Obesity in Children with Physical Challenges: Taking a Path in the Right Direction

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The bleachers are filled with anxious parents cheering for their sons and daughters. Socializing with the surrounding crowd, the parents share grins of pride and exchange encouraging words. One of the common bonds among members of this audience is that their children—the players on the court—all have physical challenges. Many of the kids are in wheelchairs and most are wearing prostheses or orthopedic bracing of some kind, but all of them are smiling enthusiastically. This is a typical scene at No Limits Sports Day, where kids with physical challenges are invited to participate in a sampling of adaptive sports. Most of the children have limited exposure to exercise options, and many of them have been excluded from sports altogether.

Held at the All People's Life Center, Tampa, Florida, and co-sponsored by Shriners Hospitals for Children-Tampa, No Limits Sports Day provides an open playing field that offers an outside track for wheelchair racing and adaptive bicycling. Inside the gymnasium are basketball courts for wheelchair competitions and converted tennis training courts. Coaches guide the participants in an exercise room with a variety of equipment, and down the hall can be found dance and karate classes. A resource table with information on available community and national activities is provided, as well as pamphlets on nutrition and guides to a healthier lifestyle. Athletes present motivational talks at the "lunch and learn" to exemplify how sports have improved their lives and helped direct their ambitions.

No Limits Sports Day was established to educate this population and their families on ways to achieve a healthier lifestyle.

No Limits Sports Day participants join in a game of adaptive basketball. Photograph courtesy of Shriners Hospitals for Children-Tampa, Florida.

Obesity is a prevalent side effect of children with disabilities. Its onset often begins when children are very young, especially for those who use wheelchairs either full or part time. Due to a sedentary lifestyle, the balance of caloric intake and calories burned is disproportionate, often resulting in weight gain. To complicate matters, the lack of muscle mass in many children, especially those with spina bifida, means these children must expend even more energy to use the calories consumed.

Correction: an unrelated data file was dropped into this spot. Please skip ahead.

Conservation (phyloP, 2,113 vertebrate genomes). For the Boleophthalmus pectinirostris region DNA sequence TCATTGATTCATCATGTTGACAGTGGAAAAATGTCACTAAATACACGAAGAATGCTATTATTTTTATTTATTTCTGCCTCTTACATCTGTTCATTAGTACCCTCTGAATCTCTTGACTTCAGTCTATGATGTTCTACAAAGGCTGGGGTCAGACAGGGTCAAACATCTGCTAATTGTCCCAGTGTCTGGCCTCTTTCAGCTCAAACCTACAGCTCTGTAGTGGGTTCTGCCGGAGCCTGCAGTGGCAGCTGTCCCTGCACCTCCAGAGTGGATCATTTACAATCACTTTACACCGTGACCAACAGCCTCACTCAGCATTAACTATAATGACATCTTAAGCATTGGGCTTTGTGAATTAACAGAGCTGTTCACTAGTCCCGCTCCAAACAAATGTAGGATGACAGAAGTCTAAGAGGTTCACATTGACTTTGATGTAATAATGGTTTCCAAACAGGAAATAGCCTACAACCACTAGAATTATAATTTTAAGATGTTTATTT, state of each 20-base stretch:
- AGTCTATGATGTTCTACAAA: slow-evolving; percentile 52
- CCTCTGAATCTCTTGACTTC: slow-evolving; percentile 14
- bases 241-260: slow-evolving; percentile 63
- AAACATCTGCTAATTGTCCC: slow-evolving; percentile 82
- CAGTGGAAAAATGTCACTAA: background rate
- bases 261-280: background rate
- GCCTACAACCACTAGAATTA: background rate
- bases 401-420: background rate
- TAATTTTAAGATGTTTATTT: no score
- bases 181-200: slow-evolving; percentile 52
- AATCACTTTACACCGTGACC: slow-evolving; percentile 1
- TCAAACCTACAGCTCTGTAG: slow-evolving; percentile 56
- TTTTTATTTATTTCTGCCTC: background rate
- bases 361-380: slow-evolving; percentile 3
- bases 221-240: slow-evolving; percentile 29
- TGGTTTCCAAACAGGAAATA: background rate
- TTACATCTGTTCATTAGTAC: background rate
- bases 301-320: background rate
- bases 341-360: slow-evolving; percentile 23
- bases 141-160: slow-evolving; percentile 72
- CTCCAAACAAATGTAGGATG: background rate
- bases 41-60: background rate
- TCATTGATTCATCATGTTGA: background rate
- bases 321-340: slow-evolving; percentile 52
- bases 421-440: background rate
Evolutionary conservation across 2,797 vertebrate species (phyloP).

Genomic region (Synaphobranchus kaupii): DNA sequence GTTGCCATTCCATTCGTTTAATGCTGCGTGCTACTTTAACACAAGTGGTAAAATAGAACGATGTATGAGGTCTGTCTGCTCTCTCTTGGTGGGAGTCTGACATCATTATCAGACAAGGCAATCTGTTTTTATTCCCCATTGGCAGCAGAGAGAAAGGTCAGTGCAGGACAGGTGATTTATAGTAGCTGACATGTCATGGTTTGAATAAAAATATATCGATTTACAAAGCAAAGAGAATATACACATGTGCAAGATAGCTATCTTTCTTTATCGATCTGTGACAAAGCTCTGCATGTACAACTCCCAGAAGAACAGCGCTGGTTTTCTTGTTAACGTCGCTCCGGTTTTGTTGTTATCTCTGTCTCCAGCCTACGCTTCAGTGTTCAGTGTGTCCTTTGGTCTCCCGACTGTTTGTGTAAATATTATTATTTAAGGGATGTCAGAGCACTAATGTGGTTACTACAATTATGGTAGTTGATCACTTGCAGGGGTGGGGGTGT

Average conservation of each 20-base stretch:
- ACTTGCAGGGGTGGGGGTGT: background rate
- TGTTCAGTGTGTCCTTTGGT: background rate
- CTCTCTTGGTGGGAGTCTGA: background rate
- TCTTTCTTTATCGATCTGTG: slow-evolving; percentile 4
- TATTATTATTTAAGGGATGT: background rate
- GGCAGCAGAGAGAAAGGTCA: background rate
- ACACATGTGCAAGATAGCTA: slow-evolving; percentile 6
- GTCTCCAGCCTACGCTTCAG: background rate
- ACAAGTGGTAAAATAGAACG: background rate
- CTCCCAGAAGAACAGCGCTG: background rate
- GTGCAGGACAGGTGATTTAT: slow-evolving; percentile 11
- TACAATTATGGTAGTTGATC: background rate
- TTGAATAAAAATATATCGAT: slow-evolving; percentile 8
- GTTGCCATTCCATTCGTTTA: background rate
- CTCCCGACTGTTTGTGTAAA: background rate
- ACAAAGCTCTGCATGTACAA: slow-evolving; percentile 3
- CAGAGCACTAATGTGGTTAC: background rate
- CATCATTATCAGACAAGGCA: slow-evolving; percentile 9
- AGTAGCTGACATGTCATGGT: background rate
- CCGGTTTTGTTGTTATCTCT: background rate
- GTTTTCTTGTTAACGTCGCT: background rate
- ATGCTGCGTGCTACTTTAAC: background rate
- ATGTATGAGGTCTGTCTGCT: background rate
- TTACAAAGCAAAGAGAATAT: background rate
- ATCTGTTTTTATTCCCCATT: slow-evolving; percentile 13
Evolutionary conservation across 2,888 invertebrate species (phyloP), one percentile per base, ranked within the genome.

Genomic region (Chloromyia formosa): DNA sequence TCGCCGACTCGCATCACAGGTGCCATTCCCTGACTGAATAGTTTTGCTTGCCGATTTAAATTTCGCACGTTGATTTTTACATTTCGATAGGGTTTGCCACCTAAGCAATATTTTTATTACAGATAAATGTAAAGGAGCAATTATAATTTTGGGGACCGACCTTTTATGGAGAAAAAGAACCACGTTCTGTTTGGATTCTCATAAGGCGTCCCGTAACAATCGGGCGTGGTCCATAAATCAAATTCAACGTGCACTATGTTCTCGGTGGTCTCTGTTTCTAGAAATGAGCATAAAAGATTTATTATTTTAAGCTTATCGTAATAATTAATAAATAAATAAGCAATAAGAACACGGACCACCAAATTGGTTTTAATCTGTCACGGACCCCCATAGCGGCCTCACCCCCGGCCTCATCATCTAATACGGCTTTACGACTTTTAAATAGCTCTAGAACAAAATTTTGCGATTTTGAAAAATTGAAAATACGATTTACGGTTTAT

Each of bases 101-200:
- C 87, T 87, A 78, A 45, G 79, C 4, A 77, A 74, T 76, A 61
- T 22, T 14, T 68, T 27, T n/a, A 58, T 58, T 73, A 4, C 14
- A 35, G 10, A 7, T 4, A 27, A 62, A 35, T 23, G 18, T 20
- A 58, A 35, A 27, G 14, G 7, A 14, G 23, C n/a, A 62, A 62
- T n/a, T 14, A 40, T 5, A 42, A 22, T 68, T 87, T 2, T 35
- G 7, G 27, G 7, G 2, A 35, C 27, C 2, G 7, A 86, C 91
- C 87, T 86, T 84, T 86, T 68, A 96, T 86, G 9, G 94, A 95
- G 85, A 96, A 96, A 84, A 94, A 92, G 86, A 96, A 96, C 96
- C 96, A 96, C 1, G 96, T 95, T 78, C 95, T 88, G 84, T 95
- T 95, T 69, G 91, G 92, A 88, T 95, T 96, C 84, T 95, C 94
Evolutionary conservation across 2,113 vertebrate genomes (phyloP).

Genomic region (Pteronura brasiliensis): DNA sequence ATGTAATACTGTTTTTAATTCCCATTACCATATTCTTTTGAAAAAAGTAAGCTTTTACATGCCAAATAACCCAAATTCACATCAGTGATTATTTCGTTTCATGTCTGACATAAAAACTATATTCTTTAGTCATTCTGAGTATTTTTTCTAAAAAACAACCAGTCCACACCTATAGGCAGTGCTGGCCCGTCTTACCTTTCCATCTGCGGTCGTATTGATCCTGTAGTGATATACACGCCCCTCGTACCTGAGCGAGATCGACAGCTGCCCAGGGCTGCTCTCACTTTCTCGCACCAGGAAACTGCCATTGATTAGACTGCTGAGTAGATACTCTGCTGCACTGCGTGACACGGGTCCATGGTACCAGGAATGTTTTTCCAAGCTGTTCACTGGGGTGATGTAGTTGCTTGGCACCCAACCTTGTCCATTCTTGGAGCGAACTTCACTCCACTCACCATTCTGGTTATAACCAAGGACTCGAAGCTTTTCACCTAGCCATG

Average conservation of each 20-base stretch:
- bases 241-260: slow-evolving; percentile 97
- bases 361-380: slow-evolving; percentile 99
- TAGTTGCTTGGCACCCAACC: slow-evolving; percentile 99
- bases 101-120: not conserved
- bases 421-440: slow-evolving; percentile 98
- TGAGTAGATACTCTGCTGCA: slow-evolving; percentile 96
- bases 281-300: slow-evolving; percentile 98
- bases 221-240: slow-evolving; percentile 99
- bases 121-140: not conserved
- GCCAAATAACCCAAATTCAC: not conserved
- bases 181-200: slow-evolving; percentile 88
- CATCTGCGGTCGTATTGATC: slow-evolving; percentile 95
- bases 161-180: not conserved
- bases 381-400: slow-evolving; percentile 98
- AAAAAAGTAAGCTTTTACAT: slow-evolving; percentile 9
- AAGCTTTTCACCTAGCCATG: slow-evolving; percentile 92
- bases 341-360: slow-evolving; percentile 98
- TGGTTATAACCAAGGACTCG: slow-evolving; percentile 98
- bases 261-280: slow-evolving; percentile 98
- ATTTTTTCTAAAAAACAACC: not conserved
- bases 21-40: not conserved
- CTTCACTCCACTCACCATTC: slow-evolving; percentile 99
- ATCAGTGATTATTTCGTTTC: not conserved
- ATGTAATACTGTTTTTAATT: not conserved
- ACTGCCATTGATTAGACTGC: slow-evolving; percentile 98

Because children with physical challenges are deprived of so many activities, parents tend to reward with food treats since the dinner table is an equal "playing field" for everyone. It is difficult for parents to resist this type of reward system. The food-reward cycle and its inevitable consequences continue to mount as the child ages. Braces, such as RGOs that enable a child to walk, become more difficult for the parent to don and doff as the child gains weight. The child requires excessive amounts of energy to walk with the added burden of increased weight, so they resist using their orthoses, often creating conflicts in the home. Consequently, the RGOs spend more time in the closet than in use and are eventually abandoned. The result is increased time in the wheelchair, compounding weight-gain issues.

The solution to obesity in children with physical challenges lies with the parents, health professionals, and community support groups that advocate for healthier lifestyle choices. As a professional, you can promote education for nutritional balance by referrals to certified nutritionists and/or resources found locally or on the Internet. Organizations such as the YMCA can sponsor adaptive sports programs to include those with physical challenges. Promoting the Paralympics through posters displayed in your office can encourage young potential athletes. Interactive computer games are a terrific source of exercise for all skill levels and abilities. These games also even the playing field, which enhances self-esteem.

Perhaps one of the most valuable tools in the fight against obesity is an open dialogue from the very first introduction of the medical professional to the family. As witnesses to the cycle of obesity, we have a responsibility to warn parents of what may be an impending problem. As difficult as such honesty can be, an ounce of prevention can be worth pounds of cure. Fighting obesity in children with physical challenges is a team effort that can be won. The solution is to find the right path that enables the child to successfully achieve a healthy lifestyle forever.

Janet Marshall, CPO, LPO, is a pediatric specialist at Shriners Hospitals for Children-Tampa, Florida. She is the president of the Association for Children's Prosthetic-Orthotic Clinics (ACPOC).

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